To everyone – THANK YOU! Please take care of yourself and know that RNAO always stands by you!

Here’s one constant throughout the pandemic. The silver lining of COVID-19 has been to come together and work as one people for the good of all. Let’s join efforts to demand political leaders bring about #Vaccines4All!

Doris Grinspun, RN,MSN, PhD, LLD(hon), Dr(hc), FAAN, FCAN, O.ONT
Chief Executive Officer, RNAO



21 Aug - Nurses call on voters to vote for a healthy recovery for all – go here.

21 Aug – RNAO calls for a stronger vaccine mandate and action on vaccine certificates – go here.

21 Aug - WHO condemns rush by wealthy nations to give Covid vaccine booster – go here.

21 Aug - Calling on Canada to back WHO Moratorium on Booster Shots and Donate Vaccines – go here.

15 Aug - Why is Delta such a worry? – go here.

15 Aug - This is what we know about the Delta variant and kids – go here.

15 Aug - RNAO welcomes mandated vaccination for health care workers – go here.

8 Aug - COVID-19 vaccine boosters: is a third dose really needed? – go here.

8 Aug - RNAO calls to implement vaccine passports to help reopen Canada – go here.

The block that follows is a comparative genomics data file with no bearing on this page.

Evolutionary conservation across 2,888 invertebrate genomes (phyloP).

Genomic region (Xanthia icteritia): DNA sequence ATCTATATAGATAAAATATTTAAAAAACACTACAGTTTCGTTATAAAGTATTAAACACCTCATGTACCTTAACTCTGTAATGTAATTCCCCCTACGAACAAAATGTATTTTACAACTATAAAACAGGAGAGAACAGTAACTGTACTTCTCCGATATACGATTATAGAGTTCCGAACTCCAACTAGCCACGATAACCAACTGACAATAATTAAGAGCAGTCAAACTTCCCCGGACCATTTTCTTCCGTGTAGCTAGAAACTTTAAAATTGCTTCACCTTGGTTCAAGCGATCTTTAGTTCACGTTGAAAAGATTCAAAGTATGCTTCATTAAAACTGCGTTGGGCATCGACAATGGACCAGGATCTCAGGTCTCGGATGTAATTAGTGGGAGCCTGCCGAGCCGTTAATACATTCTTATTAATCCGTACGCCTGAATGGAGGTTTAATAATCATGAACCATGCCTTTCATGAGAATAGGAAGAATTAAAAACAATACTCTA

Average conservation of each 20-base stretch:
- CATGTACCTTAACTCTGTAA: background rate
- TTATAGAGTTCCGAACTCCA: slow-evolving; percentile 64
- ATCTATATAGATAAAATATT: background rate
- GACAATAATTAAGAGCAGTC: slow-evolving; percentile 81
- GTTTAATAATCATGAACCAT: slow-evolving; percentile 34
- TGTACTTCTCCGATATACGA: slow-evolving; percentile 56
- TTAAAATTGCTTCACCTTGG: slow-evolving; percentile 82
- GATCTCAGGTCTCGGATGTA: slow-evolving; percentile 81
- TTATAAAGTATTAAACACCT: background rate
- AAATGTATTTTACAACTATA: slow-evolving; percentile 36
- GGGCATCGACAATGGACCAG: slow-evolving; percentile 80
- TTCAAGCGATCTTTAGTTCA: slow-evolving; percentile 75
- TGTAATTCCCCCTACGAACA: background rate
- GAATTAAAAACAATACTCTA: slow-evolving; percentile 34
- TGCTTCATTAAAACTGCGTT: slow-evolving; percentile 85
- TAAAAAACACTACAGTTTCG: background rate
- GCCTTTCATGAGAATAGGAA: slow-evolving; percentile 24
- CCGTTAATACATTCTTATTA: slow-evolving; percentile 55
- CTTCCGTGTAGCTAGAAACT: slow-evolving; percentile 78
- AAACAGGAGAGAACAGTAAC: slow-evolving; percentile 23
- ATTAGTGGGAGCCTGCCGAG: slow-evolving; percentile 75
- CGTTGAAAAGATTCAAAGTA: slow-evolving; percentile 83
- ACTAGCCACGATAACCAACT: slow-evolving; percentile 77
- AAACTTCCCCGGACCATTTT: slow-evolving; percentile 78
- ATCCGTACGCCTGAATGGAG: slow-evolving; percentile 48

8 Aug – School reopening plan: additional measures needed to stave off worst effects of fourth wave – go here.

1 Aug - RNAO’s continuing media profile: The July 2021 report – go here.

1 Aug - Preparing for the fourth wave – go here.

25 July - Action Alert: Mandate COVID-19 vaccination for all health-care workers, premier! – go here.

25 July - Are we preparing for a safe school reopening? – RNAO asks once again – go here.

17 July - Mandatory vaccination for health-care workers – Exploring issues, challenges and supports – go here.

17 July - #FullyVaccinated campaign and mandatory vaccination for health-care workers – go here.

10 July - A Detailed Study of Patients with Long-Haul COVID – go here.

10 July - Prolonged brain dysfunction in COVID-19 survivors – go here.

3 July - RNAO’s continuing media profile: The June report – go here.

3 July - RNAO celebrates virtual 96th Annual General Meeting – go here.

26 June - Global herd immunity out of reach because of inequitable vaccine distribution – go here.

26 June - Canada is virtue signalling while waffling on global access to COVID-19 vaccines – go here.

20 June - Building your Twitter presence: Here are tips from RNAO – go here.

20 June - Let’s flatten the infodemic curve – go here.

12 June - RNAO statement on the terrorist attack in London, Ontario – go here.

12 June - Reducing the time interval for second dose after first AstraZeneca dose – go here.

12 June - AstraZeneca second dose: Should I get the same vaccine or Mrna? – go here.

5 June - RNAO’s continuing media profile: The May report – go here.

5 June - RNAO supports Premier Ford's announcement on schools as risk is too high – go here.

We have posted earlier ones in my blog here. I invite you to look.